Peer review of acupuncture not substantitatedSeptember 24, 2014
Shirom Acupuncture, P.C. v Kemper Independence Ins. Co., 2014 NY Slip Op 51407(U)(App. Term 1st Dept. 2014)
“We agree that the peer review report relied upon by the defendant-insurer was insufficient to establish, as a matter of law, that the acupuncture services underlying plaintiff’s $2,175 no-fault claim lacked medical necessity. The report addressed the medical necessity of acupuncture services rendered to plaintiff’s assignor during a time frame prior to that covered by the bills sued upon here, with defendant’s peer reviewer basing his finding of a lack of medical necessity on narrow grounds, viz., the perceived vagueness of the provider’s initial acupuncture report and treatment notes. In such form, and since defendant’s peer reviewer stopped short of concluding that the assignor’s medical condition could never be shown to warrant further acupuncture treatments, his report cannot be read so broadly as to justify, without more, the denial of any and all future claims for acupuncture services rendered to the assignor. Thus, summary judgment dismissal of this claim was properly withheld.”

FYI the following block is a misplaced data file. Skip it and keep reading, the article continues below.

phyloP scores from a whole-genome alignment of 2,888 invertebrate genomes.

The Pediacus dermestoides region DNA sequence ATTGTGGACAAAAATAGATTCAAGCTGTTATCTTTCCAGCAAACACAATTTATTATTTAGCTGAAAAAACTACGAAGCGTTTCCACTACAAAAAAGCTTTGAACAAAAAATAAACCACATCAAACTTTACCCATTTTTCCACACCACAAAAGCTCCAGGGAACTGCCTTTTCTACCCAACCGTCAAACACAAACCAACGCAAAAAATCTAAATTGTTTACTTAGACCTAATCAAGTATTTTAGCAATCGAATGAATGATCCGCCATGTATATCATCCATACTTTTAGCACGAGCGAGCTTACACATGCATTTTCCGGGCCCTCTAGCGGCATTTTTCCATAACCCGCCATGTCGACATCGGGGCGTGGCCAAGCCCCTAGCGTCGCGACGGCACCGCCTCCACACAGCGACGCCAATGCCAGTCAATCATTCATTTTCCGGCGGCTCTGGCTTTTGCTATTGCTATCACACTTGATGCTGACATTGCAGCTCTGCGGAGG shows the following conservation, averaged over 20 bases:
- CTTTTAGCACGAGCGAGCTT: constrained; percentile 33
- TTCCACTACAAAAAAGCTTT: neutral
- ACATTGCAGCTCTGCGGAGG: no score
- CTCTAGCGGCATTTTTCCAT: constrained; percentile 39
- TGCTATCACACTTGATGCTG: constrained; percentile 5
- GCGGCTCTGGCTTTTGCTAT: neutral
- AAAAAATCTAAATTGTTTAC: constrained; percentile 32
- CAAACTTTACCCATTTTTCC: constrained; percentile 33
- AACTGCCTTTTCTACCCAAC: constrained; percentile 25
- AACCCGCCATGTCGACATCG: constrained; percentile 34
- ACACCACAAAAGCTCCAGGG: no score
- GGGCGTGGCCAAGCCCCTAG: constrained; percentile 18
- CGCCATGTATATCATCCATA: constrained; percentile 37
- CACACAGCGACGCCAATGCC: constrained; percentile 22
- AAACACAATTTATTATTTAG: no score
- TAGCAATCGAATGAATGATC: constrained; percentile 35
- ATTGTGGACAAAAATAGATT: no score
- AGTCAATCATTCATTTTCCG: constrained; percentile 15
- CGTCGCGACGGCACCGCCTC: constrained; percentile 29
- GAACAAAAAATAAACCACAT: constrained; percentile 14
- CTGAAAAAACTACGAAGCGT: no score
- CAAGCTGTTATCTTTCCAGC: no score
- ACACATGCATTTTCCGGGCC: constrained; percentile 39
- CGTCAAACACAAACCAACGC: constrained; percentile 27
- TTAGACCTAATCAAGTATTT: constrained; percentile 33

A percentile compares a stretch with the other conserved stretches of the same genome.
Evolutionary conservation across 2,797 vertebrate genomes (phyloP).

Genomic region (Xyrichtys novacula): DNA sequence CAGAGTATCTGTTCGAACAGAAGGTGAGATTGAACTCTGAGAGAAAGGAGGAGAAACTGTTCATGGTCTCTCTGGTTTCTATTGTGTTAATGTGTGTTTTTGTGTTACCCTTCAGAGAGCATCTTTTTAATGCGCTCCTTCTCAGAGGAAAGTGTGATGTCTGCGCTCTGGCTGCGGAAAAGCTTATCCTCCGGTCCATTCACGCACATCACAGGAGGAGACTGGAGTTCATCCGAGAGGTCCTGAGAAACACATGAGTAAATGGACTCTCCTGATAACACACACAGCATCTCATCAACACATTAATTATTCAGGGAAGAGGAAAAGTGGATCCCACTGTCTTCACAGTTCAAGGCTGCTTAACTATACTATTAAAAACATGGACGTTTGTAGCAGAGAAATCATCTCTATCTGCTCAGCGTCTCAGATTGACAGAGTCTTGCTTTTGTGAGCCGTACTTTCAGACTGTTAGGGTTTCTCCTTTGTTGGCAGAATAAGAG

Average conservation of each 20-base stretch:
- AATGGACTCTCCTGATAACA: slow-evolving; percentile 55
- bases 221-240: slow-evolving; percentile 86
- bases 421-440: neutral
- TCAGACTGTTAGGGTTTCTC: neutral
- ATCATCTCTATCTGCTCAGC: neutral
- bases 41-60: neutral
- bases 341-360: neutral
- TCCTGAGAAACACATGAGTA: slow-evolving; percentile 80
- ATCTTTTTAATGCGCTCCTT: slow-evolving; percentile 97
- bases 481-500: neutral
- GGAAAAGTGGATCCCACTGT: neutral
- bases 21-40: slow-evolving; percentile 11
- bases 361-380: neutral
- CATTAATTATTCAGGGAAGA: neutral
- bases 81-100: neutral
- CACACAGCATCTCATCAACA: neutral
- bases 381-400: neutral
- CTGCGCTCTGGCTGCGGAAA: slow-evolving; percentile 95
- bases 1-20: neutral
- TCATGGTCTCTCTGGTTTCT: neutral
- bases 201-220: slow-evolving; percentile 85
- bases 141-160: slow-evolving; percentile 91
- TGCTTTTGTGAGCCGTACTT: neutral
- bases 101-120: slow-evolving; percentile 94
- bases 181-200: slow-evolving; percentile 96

This one is interesting. How many acupuncture cases have you seen where the insurance carrier denied all billing based upon a prior peer review? I am surprised this was taken on appeal. But what is interesting is that a peer review for an initial set of services can state broadly that all further services would not be medically necessary and the peer would (it appears) satisfy the initial burden of persuasion.
This case can definitely be used (with a proper peer review) to substantiate the denial of all pre-IME conservative therapeutic service.